However, only 30 km from the Kyrgyz border in nearby Tajikistan, the highly infectious FMD has been detected in cattle on several farms in the northern Soghd region. Media reports say that local authorities are taking some immediate steps, including placing restrictions on the sale of meat and dairy products in markets.
Roeder stressed that urgent action was needed. “If nothing is done to curtail these two recent outbreaks, then those viruses will spread throughout the rest of the Central Asian republics without doubt. We don’t even know what particular strain they are. They may represent a new strain which has not been present in the region before.”
Commenting on the spread of FMD in Britain and in parts of Europe, Roeder said vigilance was necessary. “The virus which is present in Europe is in fact the same virus that was isolated in India in 1990. That has been a very successful virus, which spread from India into China and Nepal.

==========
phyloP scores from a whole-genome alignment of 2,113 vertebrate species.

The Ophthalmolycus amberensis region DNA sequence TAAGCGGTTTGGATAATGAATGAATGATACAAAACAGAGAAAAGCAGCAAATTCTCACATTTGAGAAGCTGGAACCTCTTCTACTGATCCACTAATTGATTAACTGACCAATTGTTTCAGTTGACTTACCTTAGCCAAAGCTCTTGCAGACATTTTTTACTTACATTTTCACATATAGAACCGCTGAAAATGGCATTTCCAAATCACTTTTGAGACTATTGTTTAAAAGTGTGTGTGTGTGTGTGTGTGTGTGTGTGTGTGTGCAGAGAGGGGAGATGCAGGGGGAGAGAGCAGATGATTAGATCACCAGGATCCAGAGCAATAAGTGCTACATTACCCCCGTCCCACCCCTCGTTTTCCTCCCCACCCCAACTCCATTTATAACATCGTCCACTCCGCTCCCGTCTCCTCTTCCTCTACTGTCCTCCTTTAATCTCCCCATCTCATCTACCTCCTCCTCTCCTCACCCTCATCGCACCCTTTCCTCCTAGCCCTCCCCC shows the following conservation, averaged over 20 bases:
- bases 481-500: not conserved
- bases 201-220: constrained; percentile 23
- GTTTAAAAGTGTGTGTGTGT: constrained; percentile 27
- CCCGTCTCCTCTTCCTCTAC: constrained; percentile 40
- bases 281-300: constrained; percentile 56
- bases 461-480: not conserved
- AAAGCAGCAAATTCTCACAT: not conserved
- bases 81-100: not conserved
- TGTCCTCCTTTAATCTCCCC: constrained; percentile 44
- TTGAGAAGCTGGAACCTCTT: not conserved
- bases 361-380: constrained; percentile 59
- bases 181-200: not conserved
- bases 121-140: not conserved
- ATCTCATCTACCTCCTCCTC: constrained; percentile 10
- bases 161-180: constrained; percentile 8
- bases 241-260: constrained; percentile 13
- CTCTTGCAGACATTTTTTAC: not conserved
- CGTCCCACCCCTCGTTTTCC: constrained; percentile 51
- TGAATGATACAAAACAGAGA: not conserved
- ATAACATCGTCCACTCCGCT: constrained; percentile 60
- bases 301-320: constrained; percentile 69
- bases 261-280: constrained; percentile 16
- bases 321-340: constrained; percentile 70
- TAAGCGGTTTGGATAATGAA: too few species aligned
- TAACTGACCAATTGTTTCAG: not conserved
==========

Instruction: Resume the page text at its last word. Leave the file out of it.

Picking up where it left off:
“If the world had assisted India back then to have made much more progress with the control of FMD, this virus that hit the UK in January would not have happened.”
This article was produced by IRIN News while it was part of the United Nations Office for the Coordination of Humanitarian Affairs. Please send queries on copyright or liability to the UN. For more information: https://shop.un.org/rights-permissions
We uncovered the sex abuse scandal that rocked the WHO, but there’s more to do
We just covered a report that says the World Health Organization failed to prevent and tackle widespread sexual abuse during the Ebola response in Congo.
Our investigation with the Thomson Reuters Foundation triggered this probe, demonstrating the impact our journalism can have.
But this won’t be the last case of aid worker sex abuse. This also won’t be the last time the aid sector has to ask itself difficult questions about why justice for victims of sexual abuse and exploitation has been sorely lacking.
We’re already working on our next investigation, but reporting like this takes months, sometimes years, and can’t be done alone.
The support of our readers and donors helps keep our journalism free and accessible for all. Donations mean we can keep holding power in the aid sector accountable, and do more of this.